With the help of Grant PUD’s affordable rates and trusted reliability, the county continues to be an attractive location for business of all types. Recent expansion over a 10-year period ending in 2015, saw Grant PUD’s load grow by 63.5 percent to 590 average megawatts. Average annual growth during this time of 5.04 percent was more than 19 times the national average of 0.26 percent during the same period, according to historical data from Grant PUD and the U.S. Department of Energy. The need for future expansion doesn’t appear to be slowing. Over the course of the last few months Grant PUD has seen an unprecedented number of requests for new services.
This increased level of requests was the subject of discussion during Tuesday’s commission meeting on how Grant PUD can ensure they are positioned to addresses these requests while continuing to reliably serve existing customers. Some customers in the que awaiting service range from 3 to 100 megawatts of service. These requests, including both completed applications and initial inquires, would total approximately 640 megawatts of new service if fulfilled. This level of interest creates issues when looking at the available electric system capacity, infrastructure enhancements, rate design and policy issues. Addressing those topics will be a focus going forward as Grant PUD looks to responsively work to address these requests while also ensuring the reliability of service for existing customers. One new type of industry whose requests have grown in the recent months include the “Blockchain” and “Cryptocurrency” such as Bitcoin. Businesses within these industries use sophisticated computing systems that require high levels of energy.
In the end this is a favorable spot for the utility to be in. While the rest of the country struggles with flat or declining load growth, we are fortunate to see diverse industries expanding in Grant County. The goal through this process is to set Grant PUD up to experience healthy growth for years to come that will benefit current and future customers.
Wheeling charge discussions continue: Grant PUD and a few members of the Quincy Irrigation District met on Tuesday to further discuss the cost of a proposed new “wheeling charge” – the cost incurred by using the transmission and distribution system to deliver energy – to the irrigation district. Grant PUD purchased transmission lines from Bonneville Power Administration decades ago, but agreed not to charge wheeling fees for 40 years. That 40-year agreement expired June 30, 2017. Initial analysis based on the cost of service shows the new wheeling fee would be just over $1 million a year. Grant PUD has been working under an MOU with Federal Bureau of Reclamation since June 30 as the irrigation district representatives and PUD discussed various aspects of the new wheeling rate. During Tuesday’s discussion the irrigation district requested that Grant PUD extend the current MOU until the end of 2018. The current MOU is set to expire at the end of the year. This extended timeline allows the irrigation district to work with the Bureau on how best to apply the wheeling rates to their irrigation district customers. Commissioners agreed to review the MOU and discuss the feasibility of an extension with Bureau.
In other business:
Revised Customer Service Policy and Fee Schedules Approved: Commissioners approved a proposal from staff to revise the customer service policy. The revisions included a few clarifications, corrections and changes that will allow the fee schedule and policies to better correspond to their business processes. Included within these changes is the approval of a manual meter read fee for customers who prefer not to participate in Grant PUD’s Advanced Metering Program (AMP). The approved fee schedule includes a one-time deactivation fee of $250.99 for those who wish to have the remote-read capability of their new meter turned off. Those who choose this option will also incur a monthly meter reading fee of $64.34 per month. The extra monthly charge for the manual read program covers the PUD’s cost to send a truck and a meter reader to the homes or businesses to continue reading the meter each month.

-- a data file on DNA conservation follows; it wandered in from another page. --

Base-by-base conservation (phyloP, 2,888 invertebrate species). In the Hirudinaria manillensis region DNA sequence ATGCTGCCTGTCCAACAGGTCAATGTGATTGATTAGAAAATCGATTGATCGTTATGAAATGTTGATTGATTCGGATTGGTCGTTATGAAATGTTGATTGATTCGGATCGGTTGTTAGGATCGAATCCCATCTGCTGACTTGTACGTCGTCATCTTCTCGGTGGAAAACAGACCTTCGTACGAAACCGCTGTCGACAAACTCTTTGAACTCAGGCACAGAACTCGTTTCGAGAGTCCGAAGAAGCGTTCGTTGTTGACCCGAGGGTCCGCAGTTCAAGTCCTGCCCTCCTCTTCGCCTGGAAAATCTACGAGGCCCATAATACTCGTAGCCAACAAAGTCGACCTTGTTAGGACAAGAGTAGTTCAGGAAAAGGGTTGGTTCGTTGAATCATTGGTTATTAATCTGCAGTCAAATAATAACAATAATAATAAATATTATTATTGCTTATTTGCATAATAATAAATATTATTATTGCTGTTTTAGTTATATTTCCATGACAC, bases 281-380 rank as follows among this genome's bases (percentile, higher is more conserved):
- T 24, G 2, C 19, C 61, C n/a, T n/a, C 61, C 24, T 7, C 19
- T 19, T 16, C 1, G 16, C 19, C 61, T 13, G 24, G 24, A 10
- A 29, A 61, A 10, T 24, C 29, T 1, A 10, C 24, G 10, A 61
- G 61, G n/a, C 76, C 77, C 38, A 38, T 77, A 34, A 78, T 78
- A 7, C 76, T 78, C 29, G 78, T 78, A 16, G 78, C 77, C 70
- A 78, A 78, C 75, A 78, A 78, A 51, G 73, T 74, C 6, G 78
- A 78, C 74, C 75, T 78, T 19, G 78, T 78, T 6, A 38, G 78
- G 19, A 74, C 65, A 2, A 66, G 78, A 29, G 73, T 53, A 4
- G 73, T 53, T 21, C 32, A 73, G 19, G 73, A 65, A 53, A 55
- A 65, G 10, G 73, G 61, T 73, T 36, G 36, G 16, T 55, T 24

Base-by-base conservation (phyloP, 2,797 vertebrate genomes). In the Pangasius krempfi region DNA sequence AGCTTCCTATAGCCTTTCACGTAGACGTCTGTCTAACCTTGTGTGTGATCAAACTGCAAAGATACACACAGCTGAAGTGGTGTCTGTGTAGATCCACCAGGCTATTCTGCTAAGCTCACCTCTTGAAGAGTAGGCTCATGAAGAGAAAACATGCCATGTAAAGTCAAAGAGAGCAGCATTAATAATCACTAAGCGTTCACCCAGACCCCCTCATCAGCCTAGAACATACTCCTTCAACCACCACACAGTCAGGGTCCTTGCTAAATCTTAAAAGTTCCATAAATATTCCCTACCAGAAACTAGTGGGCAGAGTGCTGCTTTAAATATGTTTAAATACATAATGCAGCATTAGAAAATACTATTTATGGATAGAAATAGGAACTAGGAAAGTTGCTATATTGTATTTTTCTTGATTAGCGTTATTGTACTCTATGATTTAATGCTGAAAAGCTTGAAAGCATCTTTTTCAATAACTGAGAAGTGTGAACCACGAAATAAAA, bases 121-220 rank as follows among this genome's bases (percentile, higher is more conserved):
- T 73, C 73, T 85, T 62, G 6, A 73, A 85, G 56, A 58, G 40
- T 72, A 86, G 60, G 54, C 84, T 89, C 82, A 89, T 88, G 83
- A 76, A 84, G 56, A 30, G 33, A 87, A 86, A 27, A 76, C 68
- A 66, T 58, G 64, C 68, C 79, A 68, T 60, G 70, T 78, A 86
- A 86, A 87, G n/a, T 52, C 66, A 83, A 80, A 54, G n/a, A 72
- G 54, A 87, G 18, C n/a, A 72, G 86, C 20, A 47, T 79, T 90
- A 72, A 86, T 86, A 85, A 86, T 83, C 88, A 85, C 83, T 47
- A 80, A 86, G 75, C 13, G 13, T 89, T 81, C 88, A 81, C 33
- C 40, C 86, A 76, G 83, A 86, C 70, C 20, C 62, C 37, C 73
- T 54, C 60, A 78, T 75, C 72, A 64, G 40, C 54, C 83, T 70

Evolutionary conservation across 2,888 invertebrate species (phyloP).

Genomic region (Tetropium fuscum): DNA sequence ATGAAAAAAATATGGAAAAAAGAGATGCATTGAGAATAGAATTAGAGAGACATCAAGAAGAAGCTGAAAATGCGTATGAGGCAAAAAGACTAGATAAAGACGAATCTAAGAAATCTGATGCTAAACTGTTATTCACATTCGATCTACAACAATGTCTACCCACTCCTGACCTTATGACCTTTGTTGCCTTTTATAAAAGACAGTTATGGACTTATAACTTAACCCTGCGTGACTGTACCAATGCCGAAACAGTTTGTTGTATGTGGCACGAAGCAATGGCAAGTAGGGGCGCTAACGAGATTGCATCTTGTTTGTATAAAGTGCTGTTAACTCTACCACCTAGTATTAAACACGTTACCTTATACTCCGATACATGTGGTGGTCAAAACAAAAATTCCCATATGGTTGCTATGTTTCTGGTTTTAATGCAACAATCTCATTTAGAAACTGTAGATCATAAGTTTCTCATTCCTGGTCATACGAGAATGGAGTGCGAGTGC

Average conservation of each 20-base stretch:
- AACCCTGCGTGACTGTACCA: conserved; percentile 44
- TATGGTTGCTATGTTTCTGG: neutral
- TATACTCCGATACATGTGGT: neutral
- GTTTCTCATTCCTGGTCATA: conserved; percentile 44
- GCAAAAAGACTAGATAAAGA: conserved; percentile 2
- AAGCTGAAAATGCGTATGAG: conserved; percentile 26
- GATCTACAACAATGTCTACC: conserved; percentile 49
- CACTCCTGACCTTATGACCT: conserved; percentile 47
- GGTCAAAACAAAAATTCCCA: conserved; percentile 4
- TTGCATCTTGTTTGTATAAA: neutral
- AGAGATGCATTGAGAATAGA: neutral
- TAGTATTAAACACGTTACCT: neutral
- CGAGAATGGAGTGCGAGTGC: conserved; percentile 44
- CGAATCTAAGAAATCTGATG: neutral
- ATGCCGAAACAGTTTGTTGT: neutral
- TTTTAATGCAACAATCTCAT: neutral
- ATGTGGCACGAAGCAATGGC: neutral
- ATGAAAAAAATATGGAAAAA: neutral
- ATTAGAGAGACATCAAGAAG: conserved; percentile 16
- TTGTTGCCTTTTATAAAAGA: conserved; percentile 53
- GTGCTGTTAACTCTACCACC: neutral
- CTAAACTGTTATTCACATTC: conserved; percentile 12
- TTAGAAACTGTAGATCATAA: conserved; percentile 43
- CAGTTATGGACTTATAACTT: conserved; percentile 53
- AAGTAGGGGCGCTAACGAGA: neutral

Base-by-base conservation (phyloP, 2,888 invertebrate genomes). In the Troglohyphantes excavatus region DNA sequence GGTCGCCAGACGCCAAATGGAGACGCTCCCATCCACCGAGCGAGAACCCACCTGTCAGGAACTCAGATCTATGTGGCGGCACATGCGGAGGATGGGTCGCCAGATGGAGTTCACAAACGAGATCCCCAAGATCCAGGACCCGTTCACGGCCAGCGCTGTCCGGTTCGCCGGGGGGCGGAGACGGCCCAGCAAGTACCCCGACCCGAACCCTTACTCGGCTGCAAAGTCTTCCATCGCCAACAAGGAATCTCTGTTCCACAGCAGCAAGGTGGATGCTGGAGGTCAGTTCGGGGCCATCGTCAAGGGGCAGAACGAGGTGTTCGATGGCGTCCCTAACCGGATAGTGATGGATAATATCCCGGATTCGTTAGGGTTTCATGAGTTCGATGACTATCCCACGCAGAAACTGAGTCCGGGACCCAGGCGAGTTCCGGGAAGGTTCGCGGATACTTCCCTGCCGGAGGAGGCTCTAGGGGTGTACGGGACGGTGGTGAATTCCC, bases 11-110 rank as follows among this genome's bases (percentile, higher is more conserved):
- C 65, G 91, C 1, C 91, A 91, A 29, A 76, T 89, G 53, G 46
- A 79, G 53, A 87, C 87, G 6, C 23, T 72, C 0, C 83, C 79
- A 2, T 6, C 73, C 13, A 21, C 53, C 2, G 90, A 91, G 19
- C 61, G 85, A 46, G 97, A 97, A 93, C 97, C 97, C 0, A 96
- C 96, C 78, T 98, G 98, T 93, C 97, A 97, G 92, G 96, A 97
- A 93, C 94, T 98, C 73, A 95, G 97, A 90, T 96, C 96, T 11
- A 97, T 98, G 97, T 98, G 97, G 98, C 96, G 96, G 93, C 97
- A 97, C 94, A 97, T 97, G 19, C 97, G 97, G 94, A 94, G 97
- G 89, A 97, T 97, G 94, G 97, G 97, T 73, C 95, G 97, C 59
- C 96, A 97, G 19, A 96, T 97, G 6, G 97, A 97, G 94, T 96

Support of the biological opinion of the Columbia River Power System: 97 percent of young salmon successfully make their way past federal dams on the Columbia River in part due to the biological opinion approved by NOAA Fisheries and implemented by dam operators. However in March of this year a District Court in Oregon directed federal agencies to undertake a comprehensive review of the hydro operations while encouraging federal agencies to include an analysis that incorporates the removal, bypass, or breaching of one or more of the four lower Snake River dams. Grant PUD Commissioners approved Resolution 8860 in support of H.R. 3144, which offers federal bipartisan legislation to create a solution to eliminate the unending litigation over the federal hydro system. H.R. 3144 would direct federal agencies to implement the current federal salmon plan known as the 2014 Supplemental BiOp. Without this legislation, federal agencies would be required to author a new 2018 BiOp without the benefit of new science and/or any public input.
Commission approves change order: During construction on the Rocky Ford to Dover 115kV line the Contractor (Summit Line Construction) had to mobilize their Hydrovac truck. This type of machinery provides a “non-destrictive” method of digging by utilizing a pressurized water and vacuum system that helps safely expose underground infrastructure. The truck was needed to find a fiber optic cable Centurylink had an easement for. This was beyond the initial scope of the project and costs $30,954.82. The change order approves adding this total dollar amount to the overall project.